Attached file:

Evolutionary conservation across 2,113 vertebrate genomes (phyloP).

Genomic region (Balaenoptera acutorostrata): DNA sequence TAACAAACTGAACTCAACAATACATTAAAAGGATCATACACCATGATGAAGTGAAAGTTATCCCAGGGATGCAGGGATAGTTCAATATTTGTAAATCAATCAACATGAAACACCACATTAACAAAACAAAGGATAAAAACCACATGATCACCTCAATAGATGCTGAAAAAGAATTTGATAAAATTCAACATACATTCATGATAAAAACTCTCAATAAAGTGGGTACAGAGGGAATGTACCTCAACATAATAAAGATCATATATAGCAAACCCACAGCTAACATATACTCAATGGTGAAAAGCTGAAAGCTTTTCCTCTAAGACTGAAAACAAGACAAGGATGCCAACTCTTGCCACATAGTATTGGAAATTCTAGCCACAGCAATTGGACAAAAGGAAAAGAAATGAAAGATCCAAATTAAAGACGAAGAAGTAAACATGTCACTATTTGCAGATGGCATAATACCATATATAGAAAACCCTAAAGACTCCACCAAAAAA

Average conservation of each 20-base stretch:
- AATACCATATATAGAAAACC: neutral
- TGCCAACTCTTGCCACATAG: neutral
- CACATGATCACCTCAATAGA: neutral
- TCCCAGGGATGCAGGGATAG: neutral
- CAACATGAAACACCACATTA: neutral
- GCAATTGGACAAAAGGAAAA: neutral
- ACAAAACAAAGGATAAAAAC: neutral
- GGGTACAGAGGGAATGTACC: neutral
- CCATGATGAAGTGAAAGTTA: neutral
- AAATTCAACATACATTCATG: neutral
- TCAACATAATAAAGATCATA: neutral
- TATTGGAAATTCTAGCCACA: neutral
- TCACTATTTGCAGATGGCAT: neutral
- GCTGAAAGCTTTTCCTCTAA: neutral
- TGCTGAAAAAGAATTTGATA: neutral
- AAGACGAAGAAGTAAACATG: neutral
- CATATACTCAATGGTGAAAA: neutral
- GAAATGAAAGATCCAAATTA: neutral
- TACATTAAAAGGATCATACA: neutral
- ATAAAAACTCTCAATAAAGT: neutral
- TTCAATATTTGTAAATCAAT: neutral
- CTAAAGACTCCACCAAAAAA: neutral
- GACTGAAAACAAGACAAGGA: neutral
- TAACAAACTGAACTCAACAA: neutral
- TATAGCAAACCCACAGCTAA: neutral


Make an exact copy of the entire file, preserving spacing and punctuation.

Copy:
Evolutionary conservation across 2,113 vertebrate genomes (phyloP).

Genomic region (Balaenoptera acutorostrata): DNA sequence TAACAAACTGAACTCAACAATACATTAAAAGGATCATACACCATGATGAAGTGAAAGTTATCCCAGGGATGCAGGGATAGTTCAATATTTGTAAATCAATCAACATGAAACACCACATTAACAAAACAAAGGATAAAAACCACATGATCACCTCAATAGATGCTGAAAAAGAATTTGATAAAATTCAACATACATTCATGATAAAAACTCTCAATAAAGTGGGTACAGAGGGAATGTACCTCAACATAATAAAGATCATATATAGCAAACCCACAGCTAACATATACTCAATGGTGAAAAGCTGAAAGCTTTTCCTCTAAGACTGAAAACAAGACAAGGATGCCAACTCTTGCCACATAGTATTGGAAATTCTAGCCACAGCAATTGGACAAAAGGAAAAGAAATGAAAGATCCAAATTAAAGACGAAGAAGTAAACATGTCACTATTTGCAGATGGCATAATACCATATATAGAAAACCCTAAAGACTCCACCAAAAAA

Average conservation of each 20-base stretch:
- AATACCATATATAGAAAACC: neutral
- TGCCAACTCTTGCCACATAG: neutral
- CACATGATCACCTCAATAGA: neutral
- TCCCAGGGATGCAGGGATAG: neutral
- CAACATGAAACACCACATTA: neutral
- GCAATTGGACAAAAGGAAAA: neutral
- ACAAAACAAAGGATAAAAAC: neutral
- GGGTACAGAGGGAATGTACC: neutral
- CCATGATGAAGTGAAAGTTA: neutral
- AAATTCAACATACATTCATG: neutral
- TCAACATAATAAAGATCATA: neutral
- TATTGGAAATTCTAGCCACA: neutral
- TCACTATTTGCAGATGGCAT: neutral
- GCTGAAAGCTTTTCCTCTAA: neutral
- TGCTGAAAAAGAATTTGATA: neutral
- AAGACGAAGAAGTAAACATG: neutral
- CATATACTCAATGGTGAAAA: neutral
- GAAATGAAAGATCCAAATTA: neutral
- TACATTAAAAGGATCATACA: neutral
- ATAAAAACTCTCAATAAAGT: neutral
- TTCAATATTTGTAAATCAAT: neutral
- CTAAAGACTCCACCAAAAAA: neutral
- GACTGAAAACAAGACAAGGA: neutral
- TAACAAACTGAACTCAACAA: neutral
- TATAGCAAACCCACAGCTAA: neutral